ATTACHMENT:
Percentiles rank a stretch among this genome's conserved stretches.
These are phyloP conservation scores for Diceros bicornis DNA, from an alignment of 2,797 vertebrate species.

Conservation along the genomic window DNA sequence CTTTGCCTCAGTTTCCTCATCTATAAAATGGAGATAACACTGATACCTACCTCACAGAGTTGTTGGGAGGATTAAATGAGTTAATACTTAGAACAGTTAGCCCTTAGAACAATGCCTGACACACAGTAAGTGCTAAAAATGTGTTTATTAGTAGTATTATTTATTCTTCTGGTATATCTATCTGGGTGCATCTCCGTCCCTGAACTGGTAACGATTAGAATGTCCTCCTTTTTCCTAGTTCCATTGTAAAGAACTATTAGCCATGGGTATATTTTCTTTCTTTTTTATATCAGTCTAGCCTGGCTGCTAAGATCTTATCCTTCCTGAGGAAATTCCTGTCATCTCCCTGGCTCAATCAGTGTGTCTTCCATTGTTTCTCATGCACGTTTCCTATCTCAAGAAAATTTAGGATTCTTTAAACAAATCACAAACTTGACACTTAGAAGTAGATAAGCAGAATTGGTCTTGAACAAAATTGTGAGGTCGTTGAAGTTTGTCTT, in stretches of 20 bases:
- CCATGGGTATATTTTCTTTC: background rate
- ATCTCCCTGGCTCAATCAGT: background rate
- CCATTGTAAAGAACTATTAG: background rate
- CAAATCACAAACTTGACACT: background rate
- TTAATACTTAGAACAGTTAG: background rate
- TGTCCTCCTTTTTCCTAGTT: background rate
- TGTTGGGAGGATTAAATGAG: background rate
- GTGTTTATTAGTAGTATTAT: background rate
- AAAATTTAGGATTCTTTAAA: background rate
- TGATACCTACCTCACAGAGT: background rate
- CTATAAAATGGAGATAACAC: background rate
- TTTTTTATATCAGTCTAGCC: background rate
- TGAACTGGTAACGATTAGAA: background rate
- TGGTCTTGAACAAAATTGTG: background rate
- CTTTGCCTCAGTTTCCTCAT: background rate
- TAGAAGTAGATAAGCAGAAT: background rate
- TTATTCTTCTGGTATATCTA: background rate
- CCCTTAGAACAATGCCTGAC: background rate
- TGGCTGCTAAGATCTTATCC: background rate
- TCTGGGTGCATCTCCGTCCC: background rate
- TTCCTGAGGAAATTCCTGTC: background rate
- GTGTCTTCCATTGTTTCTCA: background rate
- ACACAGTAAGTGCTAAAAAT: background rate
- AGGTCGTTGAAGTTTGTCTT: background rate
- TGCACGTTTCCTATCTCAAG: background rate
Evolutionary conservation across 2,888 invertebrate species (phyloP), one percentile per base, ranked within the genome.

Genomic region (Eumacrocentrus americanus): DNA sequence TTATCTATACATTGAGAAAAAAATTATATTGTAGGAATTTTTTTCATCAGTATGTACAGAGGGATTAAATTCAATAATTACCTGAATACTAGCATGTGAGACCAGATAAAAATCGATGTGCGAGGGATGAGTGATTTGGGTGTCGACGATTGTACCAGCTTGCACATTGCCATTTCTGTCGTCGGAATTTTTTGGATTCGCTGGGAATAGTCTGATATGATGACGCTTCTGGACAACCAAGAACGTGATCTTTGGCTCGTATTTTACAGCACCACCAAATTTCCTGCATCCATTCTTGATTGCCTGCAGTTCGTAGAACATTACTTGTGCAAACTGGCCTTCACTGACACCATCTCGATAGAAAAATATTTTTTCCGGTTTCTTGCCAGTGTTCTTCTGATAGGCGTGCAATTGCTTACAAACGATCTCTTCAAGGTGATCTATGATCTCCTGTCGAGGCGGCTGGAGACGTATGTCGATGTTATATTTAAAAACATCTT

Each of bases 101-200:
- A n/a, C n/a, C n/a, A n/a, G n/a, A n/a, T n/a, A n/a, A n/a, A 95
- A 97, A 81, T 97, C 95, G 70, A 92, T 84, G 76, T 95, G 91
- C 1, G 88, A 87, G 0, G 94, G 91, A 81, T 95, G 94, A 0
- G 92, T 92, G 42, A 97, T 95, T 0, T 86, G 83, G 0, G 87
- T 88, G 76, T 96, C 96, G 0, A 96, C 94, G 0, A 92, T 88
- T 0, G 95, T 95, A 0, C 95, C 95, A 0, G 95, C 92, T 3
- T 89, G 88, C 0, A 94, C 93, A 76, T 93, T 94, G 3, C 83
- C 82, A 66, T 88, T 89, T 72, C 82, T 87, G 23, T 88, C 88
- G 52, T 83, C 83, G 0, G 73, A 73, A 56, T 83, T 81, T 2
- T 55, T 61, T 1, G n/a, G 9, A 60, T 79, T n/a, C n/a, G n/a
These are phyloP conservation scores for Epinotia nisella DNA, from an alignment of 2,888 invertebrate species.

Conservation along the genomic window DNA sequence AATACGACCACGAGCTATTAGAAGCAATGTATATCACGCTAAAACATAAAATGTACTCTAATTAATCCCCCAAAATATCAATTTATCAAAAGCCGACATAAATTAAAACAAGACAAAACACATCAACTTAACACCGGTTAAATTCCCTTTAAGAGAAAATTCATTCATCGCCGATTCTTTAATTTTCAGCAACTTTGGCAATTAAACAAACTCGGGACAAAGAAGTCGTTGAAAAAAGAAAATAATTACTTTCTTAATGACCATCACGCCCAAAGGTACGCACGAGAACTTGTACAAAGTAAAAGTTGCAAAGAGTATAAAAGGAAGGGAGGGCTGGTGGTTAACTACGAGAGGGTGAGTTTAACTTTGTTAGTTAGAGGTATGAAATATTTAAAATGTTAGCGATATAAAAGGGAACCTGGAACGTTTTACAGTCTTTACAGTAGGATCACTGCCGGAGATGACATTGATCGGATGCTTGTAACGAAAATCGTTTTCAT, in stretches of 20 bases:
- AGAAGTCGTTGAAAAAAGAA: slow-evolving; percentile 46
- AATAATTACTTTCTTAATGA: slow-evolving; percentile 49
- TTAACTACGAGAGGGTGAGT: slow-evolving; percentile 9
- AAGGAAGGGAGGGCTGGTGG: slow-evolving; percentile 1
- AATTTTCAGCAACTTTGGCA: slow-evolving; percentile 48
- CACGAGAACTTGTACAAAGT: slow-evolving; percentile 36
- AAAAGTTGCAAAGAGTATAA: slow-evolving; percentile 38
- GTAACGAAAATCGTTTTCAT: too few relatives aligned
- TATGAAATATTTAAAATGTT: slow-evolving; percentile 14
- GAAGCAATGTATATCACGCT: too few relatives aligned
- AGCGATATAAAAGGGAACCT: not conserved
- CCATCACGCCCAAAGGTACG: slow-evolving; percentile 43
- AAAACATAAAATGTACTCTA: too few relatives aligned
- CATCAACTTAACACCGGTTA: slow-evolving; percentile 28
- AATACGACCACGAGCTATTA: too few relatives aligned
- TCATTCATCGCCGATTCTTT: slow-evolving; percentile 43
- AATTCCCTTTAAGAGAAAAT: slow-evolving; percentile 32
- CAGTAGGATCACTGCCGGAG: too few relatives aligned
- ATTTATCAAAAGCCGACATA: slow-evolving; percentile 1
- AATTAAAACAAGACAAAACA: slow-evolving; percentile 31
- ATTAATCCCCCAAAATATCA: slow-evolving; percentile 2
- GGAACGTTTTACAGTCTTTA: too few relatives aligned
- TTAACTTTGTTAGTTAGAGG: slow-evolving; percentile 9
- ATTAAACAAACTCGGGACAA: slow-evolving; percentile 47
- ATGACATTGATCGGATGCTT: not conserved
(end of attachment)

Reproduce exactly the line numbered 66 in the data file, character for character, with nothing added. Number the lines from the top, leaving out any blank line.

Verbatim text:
- TTAACTTTGTTAGTTAGAGG: slow-evolving; percentile 9